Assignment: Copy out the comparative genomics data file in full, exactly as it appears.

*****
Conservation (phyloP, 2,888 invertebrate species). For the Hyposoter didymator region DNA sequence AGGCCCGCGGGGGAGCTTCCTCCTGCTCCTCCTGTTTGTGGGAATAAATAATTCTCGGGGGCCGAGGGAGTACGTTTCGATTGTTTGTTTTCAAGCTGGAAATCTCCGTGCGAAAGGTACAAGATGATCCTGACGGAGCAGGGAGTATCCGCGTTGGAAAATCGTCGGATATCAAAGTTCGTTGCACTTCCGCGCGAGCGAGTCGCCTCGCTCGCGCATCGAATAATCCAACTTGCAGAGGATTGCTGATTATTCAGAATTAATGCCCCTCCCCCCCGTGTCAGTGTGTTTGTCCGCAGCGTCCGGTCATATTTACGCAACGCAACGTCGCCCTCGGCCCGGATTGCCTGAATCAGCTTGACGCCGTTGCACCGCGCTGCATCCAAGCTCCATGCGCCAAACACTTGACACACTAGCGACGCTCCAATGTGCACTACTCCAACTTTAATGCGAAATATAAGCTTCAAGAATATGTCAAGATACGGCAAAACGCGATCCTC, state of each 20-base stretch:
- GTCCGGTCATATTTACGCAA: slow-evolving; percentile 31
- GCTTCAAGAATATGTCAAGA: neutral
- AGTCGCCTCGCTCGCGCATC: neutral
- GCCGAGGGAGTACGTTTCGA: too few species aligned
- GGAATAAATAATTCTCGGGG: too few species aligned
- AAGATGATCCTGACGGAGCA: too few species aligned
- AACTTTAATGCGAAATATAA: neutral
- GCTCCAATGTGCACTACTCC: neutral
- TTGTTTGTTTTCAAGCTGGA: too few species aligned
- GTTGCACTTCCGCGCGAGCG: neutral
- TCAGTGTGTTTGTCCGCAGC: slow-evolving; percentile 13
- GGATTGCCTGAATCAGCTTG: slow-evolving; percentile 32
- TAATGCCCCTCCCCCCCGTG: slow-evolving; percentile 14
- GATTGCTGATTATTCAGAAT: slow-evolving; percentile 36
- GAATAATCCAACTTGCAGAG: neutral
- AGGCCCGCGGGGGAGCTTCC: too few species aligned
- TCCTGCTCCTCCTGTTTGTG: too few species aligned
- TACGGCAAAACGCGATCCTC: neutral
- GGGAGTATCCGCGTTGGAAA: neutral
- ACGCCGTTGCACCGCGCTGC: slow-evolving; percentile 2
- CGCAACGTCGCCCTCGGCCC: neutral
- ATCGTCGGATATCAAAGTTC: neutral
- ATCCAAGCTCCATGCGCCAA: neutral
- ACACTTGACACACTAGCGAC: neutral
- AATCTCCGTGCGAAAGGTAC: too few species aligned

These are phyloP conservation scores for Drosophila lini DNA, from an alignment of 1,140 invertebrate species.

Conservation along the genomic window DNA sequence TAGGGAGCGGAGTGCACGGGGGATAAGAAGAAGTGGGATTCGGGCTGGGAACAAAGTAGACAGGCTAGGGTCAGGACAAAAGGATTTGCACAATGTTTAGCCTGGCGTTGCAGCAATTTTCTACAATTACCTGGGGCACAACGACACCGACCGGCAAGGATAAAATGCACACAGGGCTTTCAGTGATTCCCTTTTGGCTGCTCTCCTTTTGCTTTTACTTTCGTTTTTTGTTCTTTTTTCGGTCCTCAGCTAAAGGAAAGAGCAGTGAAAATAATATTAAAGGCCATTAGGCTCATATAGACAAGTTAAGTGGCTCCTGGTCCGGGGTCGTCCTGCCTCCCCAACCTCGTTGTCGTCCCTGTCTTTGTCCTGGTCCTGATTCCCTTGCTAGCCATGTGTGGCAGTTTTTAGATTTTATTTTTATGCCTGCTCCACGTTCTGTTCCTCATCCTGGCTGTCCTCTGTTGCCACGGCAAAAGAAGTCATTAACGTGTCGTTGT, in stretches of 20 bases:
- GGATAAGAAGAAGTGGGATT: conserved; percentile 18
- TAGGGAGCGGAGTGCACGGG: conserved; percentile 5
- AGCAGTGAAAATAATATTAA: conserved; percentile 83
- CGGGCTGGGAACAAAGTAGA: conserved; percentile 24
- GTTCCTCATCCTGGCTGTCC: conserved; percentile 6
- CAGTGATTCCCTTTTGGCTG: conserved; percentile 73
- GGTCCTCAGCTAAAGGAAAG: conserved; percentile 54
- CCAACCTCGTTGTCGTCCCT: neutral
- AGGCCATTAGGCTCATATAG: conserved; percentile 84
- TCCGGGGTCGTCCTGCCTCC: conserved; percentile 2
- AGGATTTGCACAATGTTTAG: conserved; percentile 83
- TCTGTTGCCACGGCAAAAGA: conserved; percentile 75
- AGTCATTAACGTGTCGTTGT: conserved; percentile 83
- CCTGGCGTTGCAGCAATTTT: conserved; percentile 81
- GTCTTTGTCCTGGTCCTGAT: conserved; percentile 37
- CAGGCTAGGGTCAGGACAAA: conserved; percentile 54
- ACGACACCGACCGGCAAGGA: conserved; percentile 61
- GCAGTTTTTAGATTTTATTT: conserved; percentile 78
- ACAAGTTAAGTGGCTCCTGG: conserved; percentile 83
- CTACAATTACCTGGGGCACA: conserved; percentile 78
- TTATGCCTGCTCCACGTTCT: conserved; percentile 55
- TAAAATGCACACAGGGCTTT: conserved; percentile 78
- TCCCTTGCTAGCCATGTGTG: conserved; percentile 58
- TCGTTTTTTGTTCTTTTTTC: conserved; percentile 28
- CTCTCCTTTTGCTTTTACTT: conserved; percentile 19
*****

Conservation (phyloP, 2,888 invertebrate species). For the Hyposoter didymator region DNA sequence AGGCCCGCGGGGGAGCTTCCTCCTGCTCCTCCTGTTTGTGGGAATAAATAATTCTCGGGGGCCGAGGGAGTACGTTTCGATTGTTTGTTTTCAAGCTGGAAATCTCCGTGCGAAAGGTACAAGATGATCCTGACGGAGCAGGGAGTATCCGCGTTGGAAAATCGTCGGATATCAAAGTTCGTTGCACTTCCGCGCGAGCGAGTCGCCTCGCTCGCGCATCGAATAATCCAACTTGCAGAGGATTGCTGATTATTCAGAATTAATGCCCCTCCCCCCCGTGTCAGTGTGTTTGTCCGCAGCGTCCGGTCATATTTACGCAACGCAACGTCGCCCTCGGCCCGGATTGCCTGAATCAGCTTGACGCCGTTGCACCGCGCTGCATCCAAGCTCCATGCGCCAAACACTTGACACACTAGCGACGCTCCAATGTGCACTACTCCAACTTTAATGCGAAATATAAGCTTCAAGAATATGTCAAGATACGGCAAAACGCGATCCTC, state of each 20-base stretch:
- GTCCGGTCATATTTACGCAA: slow-evolving; percentile 31
- GCTTCAAGAATATGTCAAGA: neutral
- AGTCGCCTCGCTCGCGCATC: neutral
- GCCGAGGGAGTACGTTTCGA: too few species aligned
- GGAATAAATAATTCTCGGGG: too few species aligned
- AAGATGATCCTGACGGAGCA: too few species aligned
- AACTTTAATGCGAAATATAA: neutral
- GCTCCAATGTGCACTACTCC: neutral
- TTGTTTGTTTTCAAGCTGGA: too few species aligned
- GTTGCACTTCCGCGCGAGCG: neutral
- TCAGTGTGTTTGTCCGCAGC: slow-evolving; percentile 13
- GGATTGCCTGAATCAGCTTG: slow-evolving; percentile 32
- TAATGCCCCTCCCCCCCGTG: slow-evolving; percentile 14
- GATTGCTGATTATTCAGAAT: slow-evolving; percentile 36
- GAATAATCCAACTTGCAGAG: neutral
- AGGCCCGCGGGGGAGCTTCC: too few species aligned
- TCCTGCTCCTCCTGTTTGTG: too few species aligned
- TACGGCAAAACGCGATCCTC: neutral
- GGGAGTATCCGCGTTGGAAA: neutral
- ACGCCGTTGCACCGCGCTGC: slow-evolving; percentile 2
- CGCAACGTCGCCCTCGGCCC: neutral
- ATCGTCGGATATCAAAGTTC: neutral
- ATCCAAGCTCCATGCGCCAA: neutral
- ACACTTGACACACTAGCGAC: neutral
- AATCTCCGTGCGAAAGGTAC: too few species aligned

These are phyloP conservation scores for Drosophila lini DNA, from an alignment of 1,140 invertebrate species.

Conservation along the genomic window DNA sequence TAGGGAGCGGAGTGCACGGGGGATAAGAAGAAGTGGGATTCGGGCTGGGAACAAAGTAGACAGGCTAGGGTCAGGACAAAAGGATTTGCACAATGTTTAGCCTGGCGTTGCAGCAATTTTCTACAATTACCTGGGGCACAACGACACCGACCGGCAAGGATAAAATGCACACAGGGCTTTCAGTGATTCCCTTTTGGCTGCTCTCCTTTTGCTTTTACTTTCGTTTTTTGTTCTTTTTTCGGTCCTCAGCTAAAGGAAAGAGCAGTGAAAATAATATTAAAGGCCATTAGGCTCATATAGACAAGTTAAGTGGCTCCTGGTCCGGGGTCGTCCTGCCTCCCCAACCTCGTTGTCGTCCCTGTCTTTGTCCTGGTCCTGATTCCCTTGCTAGCCATGTGTGGCAGTTTTTAGATTTTATTTTTATGCCTGCTCCACGTTCTGTTCCTCATCCTGGCTGTCCTCTGTTGCCACGGCAAAAGAAGTCATTAACGTGTCGTTGT, in stretches of 20 bases:
- GGATAAGAAGAAGTGGGATT: conserved; percentile 18
- TAGGGAGCGGAGTGCACGGG: conserved; percentile 5
- AGCAGTGAAAATAATATTAA: conserved; percentile 83
- CGGGCTGGGAACAAAGTAGA: conserved; percentile 24
- GTTCCTCATCCTGGCTGTCC: conserved; percentile 6
- CAGTGATTCCCTTTTGGCTG: conserved; percentile 73
- GGTCCTCAGCTAAAGGAAAG: conserved; percentile 54
- CCAACCTCGTTGTCGTCCCT: neutral
- AGGCCATTAGGCTCATATAG: conserved; percentile 84
- TCCGGGGTCGTCCTGCCTCC: conserved; percentile 2
- AGGATTTGCACAATGTTTAG: conserved; percentile 83
- TCTGTTGCCACGGCAAAAGA: conserved; percentile 75
- AGTCATTAACGTGTCGTTGT: conserved; percentile 83
- CCTGGCGTTGCAGCAATTTT: conserved; percentile 81
- GTCTTTGTCCTGGTCCTGAT: conserved; percentile 37
- CAGGCTAGGGTCAGGACAAA: conserved; percentile 54
- ACGACACCGACCGGCAAGGA: conserved; percentile 61
- GCAGTTTTTAGATTTTATTT: conserved; percentile 78
- ACAAGTTAAGTGGCTCCTGG: conserved; percentile 83
- CTACAATTACCTGGGGCACA: conserved; percentile 78
- TTATGCCTGCTCCACGTTCT: conserved; percentile 55
- TAAAATGCACACAGGGCTTT: conserved; percentile 78
- TCCCTTGCTAGCCATGTGTG: conserved; percentile 58
- TCGTTTTTTGTTCTTTTTTC: conserved; percentile 28
- CTCTCCTTTTGCTTTTACTT: conserved; percentile 19